The other thing is our governor put out an executive order that would allow for people to be released on home destruction. And we have many people qualify for the indigent home detention through the state. So what that means is if you cannot afford home detention, the state has to now supplement the fees, but we don’t have enough staff in the prisons and in the jails to qualify for the state home detentions are forced to sit in jail an additional four to six weeks. So somebody that works in the jail comes to verify their home plan and the like. So then people are forced to say, “Well, I’m just going to try to go with the private home detention,” in an effort to get out sooner. We have judges who have gone on the record saying even when the [inaudible 00:12:20], that client cannot afford home detention. You have a judge on the record saying, “Well, they’re going to have to figure it out. They’re going to have to figure it out.”
And then when you cannot pay those fees, you are immediately, a warrant for your arrest is immediately issued and you’re ushered back into the institution.
Eddie Conway: Okay. Monica, you have been organizing a protest action for this weekend with a coalition of groups. Can you tell us a little bit about it?
Monica Cooper: We are planning a direct action in the Jessup region for all of the facilities that’s in that region. We’re going to start at the women’s facility and we’re going around to Clifton T. Perkins and we’re going around to the facilities that’s in the area because all of those people are directly impacted by COVID. And for the first time in history, I am proud to say that we are linking up with the correctional officer’s union. And like I had mentioned earlier, that is really a unlikely pair, myself, being a formerly incarcerated person. People coming and participating are formerly incarcerated people. And we are representing incarcerated people, as well as correctional officers. We’re all in this thing together. We all see that testing is the absolute most important thing that could happen right now, besides the governor considering releasing people who are having underlying conditions, people who are 60, 70, and 80 years old that are at risk of losing their lives. People who are dag-gone, they’re out the door.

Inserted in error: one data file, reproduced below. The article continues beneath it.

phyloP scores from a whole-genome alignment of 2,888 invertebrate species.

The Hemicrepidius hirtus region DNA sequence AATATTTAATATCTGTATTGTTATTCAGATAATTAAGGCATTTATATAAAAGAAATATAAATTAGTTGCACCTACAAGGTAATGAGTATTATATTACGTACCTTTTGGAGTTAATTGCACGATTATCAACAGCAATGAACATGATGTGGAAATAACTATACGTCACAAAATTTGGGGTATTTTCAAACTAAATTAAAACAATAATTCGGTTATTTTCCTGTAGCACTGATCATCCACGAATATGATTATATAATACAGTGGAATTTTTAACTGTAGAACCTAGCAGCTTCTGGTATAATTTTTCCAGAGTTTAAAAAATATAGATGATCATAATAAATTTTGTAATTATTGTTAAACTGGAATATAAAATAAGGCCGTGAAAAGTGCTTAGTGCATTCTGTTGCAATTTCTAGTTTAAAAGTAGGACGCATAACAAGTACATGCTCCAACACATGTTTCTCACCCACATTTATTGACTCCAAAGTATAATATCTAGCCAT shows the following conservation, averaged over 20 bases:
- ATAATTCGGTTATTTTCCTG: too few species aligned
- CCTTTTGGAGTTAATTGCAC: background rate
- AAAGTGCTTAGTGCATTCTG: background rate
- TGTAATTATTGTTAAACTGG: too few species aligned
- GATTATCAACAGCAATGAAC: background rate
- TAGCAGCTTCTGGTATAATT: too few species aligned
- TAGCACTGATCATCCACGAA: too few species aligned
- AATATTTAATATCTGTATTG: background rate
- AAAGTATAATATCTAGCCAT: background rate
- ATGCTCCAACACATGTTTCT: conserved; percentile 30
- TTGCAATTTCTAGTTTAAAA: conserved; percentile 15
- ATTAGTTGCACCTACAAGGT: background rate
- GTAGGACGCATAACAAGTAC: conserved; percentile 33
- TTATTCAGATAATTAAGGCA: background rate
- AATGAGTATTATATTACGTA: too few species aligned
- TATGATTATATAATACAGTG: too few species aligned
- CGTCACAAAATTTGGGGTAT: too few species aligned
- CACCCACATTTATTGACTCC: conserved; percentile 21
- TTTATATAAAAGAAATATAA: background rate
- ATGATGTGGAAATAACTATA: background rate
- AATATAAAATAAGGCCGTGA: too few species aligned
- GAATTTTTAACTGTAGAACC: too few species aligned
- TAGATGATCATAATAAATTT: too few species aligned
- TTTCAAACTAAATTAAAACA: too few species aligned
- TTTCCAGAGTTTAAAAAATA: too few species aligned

They’re holding folks up. There’s people who are sitting there that made parole, that’s still sitting there. There’s people who’s sitting there that’s supposed to be transferred to a pre-release unit. They’re still sitting there. So everything is just, it’s not moving as usual and it’s just even worse than what it would be. They’re already slow. The system is already slow to release people. They quick to put you in there, but it’s hard to get out. They slow to release people. So we are expecting to put some pressure on them and say, “You have to do more.” Saying that you’re going to release people that’s four months within their release date, 2000 people, and you’ve only maybe released 70, 80 people. The number is extremely low. Saying that the Health Department is going to come up with this protocol for testing, and it still hasn’t happened. That’s not acceptable.